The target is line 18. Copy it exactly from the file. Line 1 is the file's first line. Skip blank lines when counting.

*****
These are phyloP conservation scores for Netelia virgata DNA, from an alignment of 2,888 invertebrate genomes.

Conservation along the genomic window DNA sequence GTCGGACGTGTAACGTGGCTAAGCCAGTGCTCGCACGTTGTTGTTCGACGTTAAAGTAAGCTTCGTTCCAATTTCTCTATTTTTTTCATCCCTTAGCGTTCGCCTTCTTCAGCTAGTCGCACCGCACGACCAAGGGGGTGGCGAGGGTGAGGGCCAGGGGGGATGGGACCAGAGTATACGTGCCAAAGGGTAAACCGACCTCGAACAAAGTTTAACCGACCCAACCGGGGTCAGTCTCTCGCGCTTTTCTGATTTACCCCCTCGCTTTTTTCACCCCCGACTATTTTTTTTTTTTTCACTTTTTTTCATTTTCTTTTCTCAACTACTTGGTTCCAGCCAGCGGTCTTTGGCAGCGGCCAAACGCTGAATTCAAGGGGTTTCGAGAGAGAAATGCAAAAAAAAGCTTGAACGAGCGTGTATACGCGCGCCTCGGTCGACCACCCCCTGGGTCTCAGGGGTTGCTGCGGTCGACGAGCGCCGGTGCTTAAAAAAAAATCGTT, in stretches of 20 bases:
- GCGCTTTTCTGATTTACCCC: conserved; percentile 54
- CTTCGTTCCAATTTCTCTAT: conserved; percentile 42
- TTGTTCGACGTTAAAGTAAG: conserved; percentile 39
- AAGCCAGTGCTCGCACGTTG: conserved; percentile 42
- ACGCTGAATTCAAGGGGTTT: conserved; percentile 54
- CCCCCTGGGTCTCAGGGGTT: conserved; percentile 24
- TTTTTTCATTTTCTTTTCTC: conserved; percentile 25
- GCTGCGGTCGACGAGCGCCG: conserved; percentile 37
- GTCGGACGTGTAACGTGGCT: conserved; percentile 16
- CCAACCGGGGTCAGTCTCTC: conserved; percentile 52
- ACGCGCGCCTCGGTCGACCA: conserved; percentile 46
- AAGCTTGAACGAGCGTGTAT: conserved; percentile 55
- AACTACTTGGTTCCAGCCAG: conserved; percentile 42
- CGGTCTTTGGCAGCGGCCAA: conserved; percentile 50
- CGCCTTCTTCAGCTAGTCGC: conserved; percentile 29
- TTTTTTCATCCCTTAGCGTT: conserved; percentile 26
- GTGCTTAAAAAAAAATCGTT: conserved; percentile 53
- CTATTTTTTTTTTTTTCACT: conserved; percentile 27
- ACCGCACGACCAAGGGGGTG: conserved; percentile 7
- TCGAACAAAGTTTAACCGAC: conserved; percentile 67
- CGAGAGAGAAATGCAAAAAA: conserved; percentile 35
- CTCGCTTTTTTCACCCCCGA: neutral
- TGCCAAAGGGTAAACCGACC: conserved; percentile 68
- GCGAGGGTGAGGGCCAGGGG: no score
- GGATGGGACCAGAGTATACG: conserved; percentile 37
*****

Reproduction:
- TTTTTTCATCCCTTAGCGTT: conserved; percentile 26